Park Hong “wrote this book with courage and all her heart — exposing her feelings with honesty and wit. Her writing is incredible and this is a true masterpiece,” the review added. 

“She reckons with her identity as an Asian American while exploring larger themes of unity, art, friendship, mental health and much more. Her poeticism comes through in the beautiful writing.”


What We Are Reading Today: The Free World by Louis Menan

What We Are Reading Today: The Free World by Louis Menan
Updated 17 April 2021

What We Are Reading Today: The Free World by Louis Menan

What We Are Reading Today: The Free World by Louis Menan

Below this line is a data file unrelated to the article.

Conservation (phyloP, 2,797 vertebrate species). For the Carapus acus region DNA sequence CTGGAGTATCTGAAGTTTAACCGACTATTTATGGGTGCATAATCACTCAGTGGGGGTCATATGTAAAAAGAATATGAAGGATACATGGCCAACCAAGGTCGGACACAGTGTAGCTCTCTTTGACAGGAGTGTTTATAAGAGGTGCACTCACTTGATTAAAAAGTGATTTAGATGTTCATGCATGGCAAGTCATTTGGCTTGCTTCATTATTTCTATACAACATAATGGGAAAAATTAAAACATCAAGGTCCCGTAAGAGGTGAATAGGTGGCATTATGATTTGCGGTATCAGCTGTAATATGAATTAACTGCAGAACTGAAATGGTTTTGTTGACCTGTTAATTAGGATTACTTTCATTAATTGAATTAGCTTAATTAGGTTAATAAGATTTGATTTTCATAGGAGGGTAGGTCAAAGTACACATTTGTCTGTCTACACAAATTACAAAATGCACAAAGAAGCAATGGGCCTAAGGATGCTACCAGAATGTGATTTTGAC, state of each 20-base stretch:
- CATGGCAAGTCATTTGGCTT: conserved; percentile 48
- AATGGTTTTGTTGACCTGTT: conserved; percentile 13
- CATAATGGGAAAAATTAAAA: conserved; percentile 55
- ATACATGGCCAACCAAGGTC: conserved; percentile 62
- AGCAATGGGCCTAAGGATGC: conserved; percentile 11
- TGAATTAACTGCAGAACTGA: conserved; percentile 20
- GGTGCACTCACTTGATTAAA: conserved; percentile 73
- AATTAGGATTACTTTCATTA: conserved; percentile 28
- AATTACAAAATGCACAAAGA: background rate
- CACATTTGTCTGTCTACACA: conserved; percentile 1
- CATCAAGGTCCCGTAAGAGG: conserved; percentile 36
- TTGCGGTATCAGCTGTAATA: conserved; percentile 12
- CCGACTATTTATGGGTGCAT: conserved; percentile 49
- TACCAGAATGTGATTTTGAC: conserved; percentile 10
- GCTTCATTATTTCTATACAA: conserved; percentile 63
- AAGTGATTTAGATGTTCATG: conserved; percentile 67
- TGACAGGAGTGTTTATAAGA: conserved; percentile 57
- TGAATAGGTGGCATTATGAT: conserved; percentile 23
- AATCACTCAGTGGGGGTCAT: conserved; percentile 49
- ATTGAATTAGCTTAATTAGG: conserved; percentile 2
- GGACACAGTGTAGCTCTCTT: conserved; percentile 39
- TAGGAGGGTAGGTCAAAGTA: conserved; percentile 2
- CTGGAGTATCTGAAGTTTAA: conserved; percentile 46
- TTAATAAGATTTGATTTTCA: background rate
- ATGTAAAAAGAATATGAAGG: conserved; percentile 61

The Free World from Louis Menand is a sweeping survey that looks at how and why perceptions about the United States, both domestically and internationally, changed so completely during these years.

In his followup to the Pulitzer Prize–winning The Metaphysical Club, Menand offers a new intellectual and cultural history of the postwar years.

In his 2001 book, The Metaphysical Club, Menand offered an intellectual history of America after the Civil War by looking at a group of men whose ideas and discussions helped shape American thought. 

“Now, he focuses on the years after World War II through the Vietnam War, when American culture was exported more broadly to the world,” said a review published in The New York Times.

“If you asked me when I was growing up what the most important good in life was, I would have said ‘freedom,’” he writes. 

“As I got older, I started to wonder just what freedom is, or what it can realistically mean. I wrote this book to help myself, and maybe help you, figure that out.”